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    Also, as well as what has already been discussed, I believe Raknet only offers UDP and for a server / client scenario where accuracy is important I think TCP/IP was deemed to be more suitable, but I could be wrong on any of those points.

    Your idea is dumb!

    @njl - YEP

  9. #9
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    I believe Raknet only offers UDP and for a server / client scenario where accuracy is important I think TCP/IP was deemed to be more suitable, but I could be wrong on any of those points.
    UDP is best in terms of gaming where you need to transfer data fast. You can always order your packets and have dropped packets resent. TCP is better for things where speed is less crucial and accuracy is needed like e-mail, instant messaging etc... If we used TCP for online gaming It would be horrifically slow, especially in fast paced environments it's always better to just check if a packet was dropped, and try to resend it.
    " Imagination is the preview of life's coming attractions " - Albert Einstein
    " If you can't explain it simply, you don't understand it well enough." - Albert Einstein

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  10. #10
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    Honestly TCP is not very good for multiplayer games in general. For realtime game data, player input, etc only the most recent state is required so UDP is fine. For other types of data where reliability and ordering are important, the best choice is to build a layer on top of UDP that has the TCP features you need. I believe Photon does exactly this. Additionally, photon has some tech that can automatically subscribe objects for network events when they are close to each other in the world. This is pretty cool. RakNet is more of an RPC/Object Persistence type framework. Basically, this means it provides an ability to make remote procedure calls to c++ objects on a server and also manages the creation/serialization of these objects. It doesn't really have tech built in like the photon tech I just mentioned. I think RakNet has some lobby type features but that's it as far as I'm aware. This isn't bad or good necessarily, it's just a different approach. However, the big things is that RakNet is in C++ so it makes complete sense to work with a tool that fits your environment the best. Photon seems to have a good history with Unity so I like the idea of trying it out.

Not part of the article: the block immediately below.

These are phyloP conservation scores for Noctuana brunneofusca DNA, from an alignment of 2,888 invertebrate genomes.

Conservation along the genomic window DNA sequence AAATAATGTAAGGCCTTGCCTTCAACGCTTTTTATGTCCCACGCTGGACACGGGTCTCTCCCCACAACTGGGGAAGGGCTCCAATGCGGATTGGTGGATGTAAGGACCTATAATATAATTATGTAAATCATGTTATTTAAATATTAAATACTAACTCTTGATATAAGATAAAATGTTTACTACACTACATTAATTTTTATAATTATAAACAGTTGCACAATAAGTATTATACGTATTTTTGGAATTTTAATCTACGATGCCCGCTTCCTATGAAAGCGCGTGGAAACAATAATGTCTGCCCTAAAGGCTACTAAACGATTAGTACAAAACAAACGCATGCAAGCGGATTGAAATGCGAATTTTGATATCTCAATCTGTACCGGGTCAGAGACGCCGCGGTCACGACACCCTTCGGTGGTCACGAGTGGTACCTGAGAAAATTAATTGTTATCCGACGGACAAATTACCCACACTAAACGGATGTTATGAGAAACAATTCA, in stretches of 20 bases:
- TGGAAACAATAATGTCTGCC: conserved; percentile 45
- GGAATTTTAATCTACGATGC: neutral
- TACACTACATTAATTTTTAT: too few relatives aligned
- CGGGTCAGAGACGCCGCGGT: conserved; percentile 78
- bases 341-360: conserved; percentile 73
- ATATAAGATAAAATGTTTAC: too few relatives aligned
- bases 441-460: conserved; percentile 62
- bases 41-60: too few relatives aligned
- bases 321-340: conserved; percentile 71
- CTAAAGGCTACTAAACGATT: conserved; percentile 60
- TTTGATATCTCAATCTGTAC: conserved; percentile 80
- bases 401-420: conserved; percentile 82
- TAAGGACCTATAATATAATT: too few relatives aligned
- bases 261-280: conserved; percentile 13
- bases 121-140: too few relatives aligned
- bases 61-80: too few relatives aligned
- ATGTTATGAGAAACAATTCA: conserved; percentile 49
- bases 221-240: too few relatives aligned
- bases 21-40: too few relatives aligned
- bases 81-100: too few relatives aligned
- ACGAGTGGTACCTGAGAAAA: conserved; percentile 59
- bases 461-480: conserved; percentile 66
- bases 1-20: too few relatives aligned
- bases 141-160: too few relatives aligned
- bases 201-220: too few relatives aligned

The great thing about iterating on technology is that you can change it if it doesn't work out I haven't been on a project where every tool or tech I picked made it into the final release. I'm pretty sure if a tech or tool falls on it's face, changes will be made but it's definately fun to try new things because if they work out, you get to be the first one to pioneer a new tech for an industry and that's pretty cool.
    Last edited by jjguzzardo; 02-09-2011 at 01:48 AM.